John H. Durham, United States Attorney for the District of Connecticut, today announced that UNITED TECHNOLOGIES CORPORATION (“UTC”) has entered into a civil settlement agreement with the federal government and paid $1,060,000 to resolve federal False Claims Act violations involving Goodrich Pump and Engine Controls Systems, a company UTC indirectly owned from July 2012 through March 2013.
As alleged in the settlement agreement, Rolls-Royce was a prime contractor to the U.S. Army, and Goodrich Pump and Engine Controls Systems (GPECS) was a subcontractor to Rolls Royce. GPECS sold its Full Authority Digital Engine Control Units, which includes the Engine Control Unit (FADEC/ECU), to Rolls-Royce Corporation for installation into its M-250 series engines. The M-250 series engines were then sent to the U.S. Army for installation into U.S. Army helicopters, specifically the OH-58 Kiowa Warrior aircraft and A/MH-6M Mission Enhanced Little Bird (MELB). From 2005 to 2012, GPECS purchased, shipped and caused counterfeit microprocessors to be integrated into FADEC/ECU assemblies, which were then incorporated into the M-250 series engine, ultimately for the Kiowa Warrior aircraft and MELB.
It is further alleged that from 2005 through 2012, GPECS provided to the government numerous false certifications as to the authenticity of the FADEC/ECU assemblies, and that 172 false certifications occurred between 2011 and 2012, alone.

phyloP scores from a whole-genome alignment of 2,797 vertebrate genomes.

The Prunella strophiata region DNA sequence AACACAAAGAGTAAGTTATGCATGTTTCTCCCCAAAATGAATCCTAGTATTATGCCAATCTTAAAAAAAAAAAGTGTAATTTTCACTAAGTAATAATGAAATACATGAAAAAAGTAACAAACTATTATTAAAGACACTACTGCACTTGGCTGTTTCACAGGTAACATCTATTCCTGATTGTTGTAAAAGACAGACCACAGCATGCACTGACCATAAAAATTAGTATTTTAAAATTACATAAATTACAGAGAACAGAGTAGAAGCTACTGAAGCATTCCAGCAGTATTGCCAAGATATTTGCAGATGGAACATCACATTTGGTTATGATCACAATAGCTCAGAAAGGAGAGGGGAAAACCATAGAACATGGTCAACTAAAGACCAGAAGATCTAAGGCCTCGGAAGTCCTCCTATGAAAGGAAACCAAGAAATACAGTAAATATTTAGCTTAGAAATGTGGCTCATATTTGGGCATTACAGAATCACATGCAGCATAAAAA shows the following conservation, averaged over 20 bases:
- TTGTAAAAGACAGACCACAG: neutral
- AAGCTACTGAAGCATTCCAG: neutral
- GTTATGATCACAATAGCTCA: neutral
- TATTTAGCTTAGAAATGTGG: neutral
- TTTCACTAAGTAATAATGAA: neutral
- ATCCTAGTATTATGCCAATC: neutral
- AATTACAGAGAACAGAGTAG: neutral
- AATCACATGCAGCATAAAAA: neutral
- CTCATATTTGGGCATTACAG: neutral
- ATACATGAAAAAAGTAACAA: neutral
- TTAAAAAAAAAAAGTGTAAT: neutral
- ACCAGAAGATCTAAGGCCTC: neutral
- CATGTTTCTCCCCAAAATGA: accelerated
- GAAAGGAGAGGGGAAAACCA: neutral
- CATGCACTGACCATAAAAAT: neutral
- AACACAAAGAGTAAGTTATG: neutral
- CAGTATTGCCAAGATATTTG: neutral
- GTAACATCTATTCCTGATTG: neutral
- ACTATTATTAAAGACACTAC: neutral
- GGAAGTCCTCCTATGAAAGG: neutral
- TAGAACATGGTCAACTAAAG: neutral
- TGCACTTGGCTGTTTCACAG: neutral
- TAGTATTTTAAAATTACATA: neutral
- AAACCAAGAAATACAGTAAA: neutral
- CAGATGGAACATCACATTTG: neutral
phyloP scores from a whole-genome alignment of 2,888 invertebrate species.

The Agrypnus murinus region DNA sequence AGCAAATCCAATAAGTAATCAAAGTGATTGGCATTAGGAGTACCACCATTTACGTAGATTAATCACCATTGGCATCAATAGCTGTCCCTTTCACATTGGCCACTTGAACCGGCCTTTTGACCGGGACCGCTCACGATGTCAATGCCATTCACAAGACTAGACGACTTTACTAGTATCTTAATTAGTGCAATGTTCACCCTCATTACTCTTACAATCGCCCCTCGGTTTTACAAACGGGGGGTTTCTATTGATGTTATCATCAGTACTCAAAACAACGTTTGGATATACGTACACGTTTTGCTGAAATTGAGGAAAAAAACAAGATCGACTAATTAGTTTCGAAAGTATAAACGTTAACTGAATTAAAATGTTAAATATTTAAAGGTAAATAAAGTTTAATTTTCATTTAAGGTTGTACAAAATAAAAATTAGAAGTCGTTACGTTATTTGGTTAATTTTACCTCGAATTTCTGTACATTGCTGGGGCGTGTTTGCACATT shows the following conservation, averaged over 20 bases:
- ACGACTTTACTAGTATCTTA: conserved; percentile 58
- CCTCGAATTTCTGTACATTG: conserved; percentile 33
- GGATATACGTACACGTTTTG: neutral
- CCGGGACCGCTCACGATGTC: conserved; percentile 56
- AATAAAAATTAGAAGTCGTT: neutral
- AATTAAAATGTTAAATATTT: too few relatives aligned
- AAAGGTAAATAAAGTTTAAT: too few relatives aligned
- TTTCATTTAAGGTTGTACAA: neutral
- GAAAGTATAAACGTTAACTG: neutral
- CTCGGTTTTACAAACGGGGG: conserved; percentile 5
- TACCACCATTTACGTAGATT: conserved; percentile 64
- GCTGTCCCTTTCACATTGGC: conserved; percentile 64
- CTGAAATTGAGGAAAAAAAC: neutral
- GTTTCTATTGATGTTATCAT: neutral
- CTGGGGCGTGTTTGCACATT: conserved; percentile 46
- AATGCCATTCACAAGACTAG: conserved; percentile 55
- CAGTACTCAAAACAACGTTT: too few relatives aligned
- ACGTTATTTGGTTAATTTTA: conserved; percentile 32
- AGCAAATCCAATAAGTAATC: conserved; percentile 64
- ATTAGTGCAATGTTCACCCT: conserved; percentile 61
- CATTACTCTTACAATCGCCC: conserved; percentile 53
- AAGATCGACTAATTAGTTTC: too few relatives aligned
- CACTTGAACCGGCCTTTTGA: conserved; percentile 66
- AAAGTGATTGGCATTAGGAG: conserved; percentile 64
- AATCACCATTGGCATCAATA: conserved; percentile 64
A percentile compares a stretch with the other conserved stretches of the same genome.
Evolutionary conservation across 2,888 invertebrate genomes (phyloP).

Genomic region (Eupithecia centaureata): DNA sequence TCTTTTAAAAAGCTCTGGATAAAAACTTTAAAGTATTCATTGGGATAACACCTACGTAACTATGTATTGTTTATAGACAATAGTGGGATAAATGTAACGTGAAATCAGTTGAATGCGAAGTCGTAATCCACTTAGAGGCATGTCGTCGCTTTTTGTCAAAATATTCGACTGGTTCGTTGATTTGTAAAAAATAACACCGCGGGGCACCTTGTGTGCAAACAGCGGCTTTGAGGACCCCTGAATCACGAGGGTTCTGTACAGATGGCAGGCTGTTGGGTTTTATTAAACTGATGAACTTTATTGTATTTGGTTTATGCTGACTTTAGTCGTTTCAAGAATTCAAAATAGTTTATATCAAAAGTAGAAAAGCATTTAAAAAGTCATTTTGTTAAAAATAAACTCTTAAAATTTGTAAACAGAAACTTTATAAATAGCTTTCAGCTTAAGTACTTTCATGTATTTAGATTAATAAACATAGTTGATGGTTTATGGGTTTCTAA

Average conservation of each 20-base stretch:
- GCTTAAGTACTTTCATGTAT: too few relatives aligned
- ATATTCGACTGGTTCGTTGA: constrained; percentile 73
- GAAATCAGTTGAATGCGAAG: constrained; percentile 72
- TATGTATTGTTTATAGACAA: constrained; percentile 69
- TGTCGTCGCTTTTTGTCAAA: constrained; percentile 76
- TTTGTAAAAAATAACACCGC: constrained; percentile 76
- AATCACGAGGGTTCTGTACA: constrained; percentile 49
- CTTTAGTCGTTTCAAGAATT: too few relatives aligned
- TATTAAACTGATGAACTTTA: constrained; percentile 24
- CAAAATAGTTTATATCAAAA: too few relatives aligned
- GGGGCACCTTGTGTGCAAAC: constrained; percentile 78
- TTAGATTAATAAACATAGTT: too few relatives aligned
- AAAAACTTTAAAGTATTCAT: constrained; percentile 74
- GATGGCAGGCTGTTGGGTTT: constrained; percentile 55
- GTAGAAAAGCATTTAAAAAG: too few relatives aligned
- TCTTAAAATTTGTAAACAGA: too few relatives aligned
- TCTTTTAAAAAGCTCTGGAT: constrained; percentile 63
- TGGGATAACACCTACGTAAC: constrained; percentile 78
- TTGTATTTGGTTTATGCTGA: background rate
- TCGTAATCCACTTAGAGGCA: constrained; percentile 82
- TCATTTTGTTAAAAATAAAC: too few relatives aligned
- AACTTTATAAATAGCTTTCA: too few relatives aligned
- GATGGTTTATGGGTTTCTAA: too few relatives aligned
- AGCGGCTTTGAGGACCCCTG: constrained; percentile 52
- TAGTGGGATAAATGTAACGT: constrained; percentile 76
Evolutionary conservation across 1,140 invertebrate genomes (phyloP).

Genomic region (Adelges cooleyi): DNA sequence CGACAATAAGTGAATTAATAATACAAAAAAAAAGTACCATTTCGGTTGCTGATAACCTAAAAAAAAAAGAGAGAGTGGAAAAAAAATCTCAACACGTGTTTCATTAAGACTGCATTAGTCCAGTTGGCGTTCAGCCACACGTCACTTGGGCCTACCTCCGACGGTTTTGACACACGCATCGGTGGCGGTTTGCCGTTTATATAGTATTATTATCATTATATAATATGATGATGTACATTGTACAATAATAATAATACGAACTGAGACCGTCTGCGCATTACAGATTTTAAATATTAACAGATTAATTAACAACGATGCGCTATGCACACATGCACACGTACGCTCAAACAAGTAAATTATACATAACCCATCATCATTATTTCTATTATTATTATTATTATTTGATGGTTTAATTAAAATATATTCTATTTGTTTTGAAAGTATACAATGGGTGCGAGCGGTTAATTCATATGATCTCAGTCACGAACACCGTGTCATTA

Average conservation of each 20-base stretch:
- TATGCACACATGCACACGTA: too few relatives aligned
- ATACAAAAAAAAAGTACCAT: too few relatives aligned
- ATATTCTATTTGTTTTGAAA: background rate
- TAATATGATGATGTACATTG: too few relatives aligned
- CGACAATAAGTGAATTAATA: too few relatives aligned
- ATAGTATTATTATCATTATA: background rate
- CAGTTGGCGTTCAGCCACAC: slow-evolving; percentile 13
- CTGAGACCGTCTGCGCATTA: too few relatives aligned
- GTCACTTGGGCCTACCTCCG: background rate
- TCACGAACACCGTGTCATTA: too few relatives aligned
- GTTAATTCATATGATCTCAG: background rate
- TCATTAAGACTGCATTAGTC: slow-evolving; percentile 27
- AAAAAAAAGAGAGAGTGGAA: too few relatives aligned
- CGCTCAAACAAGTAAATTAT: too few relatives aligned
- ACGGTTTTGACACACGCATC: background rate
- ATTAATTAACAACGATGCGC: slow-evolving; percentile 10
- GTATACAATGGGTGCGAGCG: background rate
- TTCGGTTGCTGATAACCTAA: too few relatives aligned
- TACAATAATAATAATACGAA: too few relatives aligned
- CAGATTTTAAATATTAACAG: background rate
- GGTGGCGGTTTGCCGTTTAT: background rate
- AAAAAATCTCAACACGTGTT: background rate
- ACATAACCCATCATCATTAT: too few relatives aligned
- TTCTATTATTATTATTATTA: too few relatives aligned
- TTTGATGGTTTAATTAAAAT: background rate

“Federal contractors must abide by the certification requirements set forth in government contracts so that taxpayer dollars are not wasted, and our national security is not threatened,” said U.S. Attorney Durham. “Vulnerabilities caused by counterfeit parts will not be tolerated. We thank the Defense Criminal Investigative Service and U.S. Department of Transportation Office of Inspector General for thoroughly investigating this matter, and UTC for cooperating with the government’s investigation.”
“This settlement agreement is the direct result of a successful investigation conducted by the Defense Criminal Investigative Service (DCIS), the DOT-OIG and the U.S. Attorney’s Office, District of Connecticut,” stated Special Agent-in-Charge Leigh-Alistair Barzey, DCIS Northeast Field Office. “The integrity of the DoD’s supply chain is of critical importance to America’s national security and DCIS is committed to working with the DOJ and its law enforcement partners to ensure that counterfeit materials do not endanger U.S. military forces.”
This matter was investigated by the Defense Criminal Investigative Service and the U.S. Department of Transportation’s Office of Inspector General, and was handled within the U.S. Attorney’s Office by Assistant U.S. Attorney Ndidi N. Moses.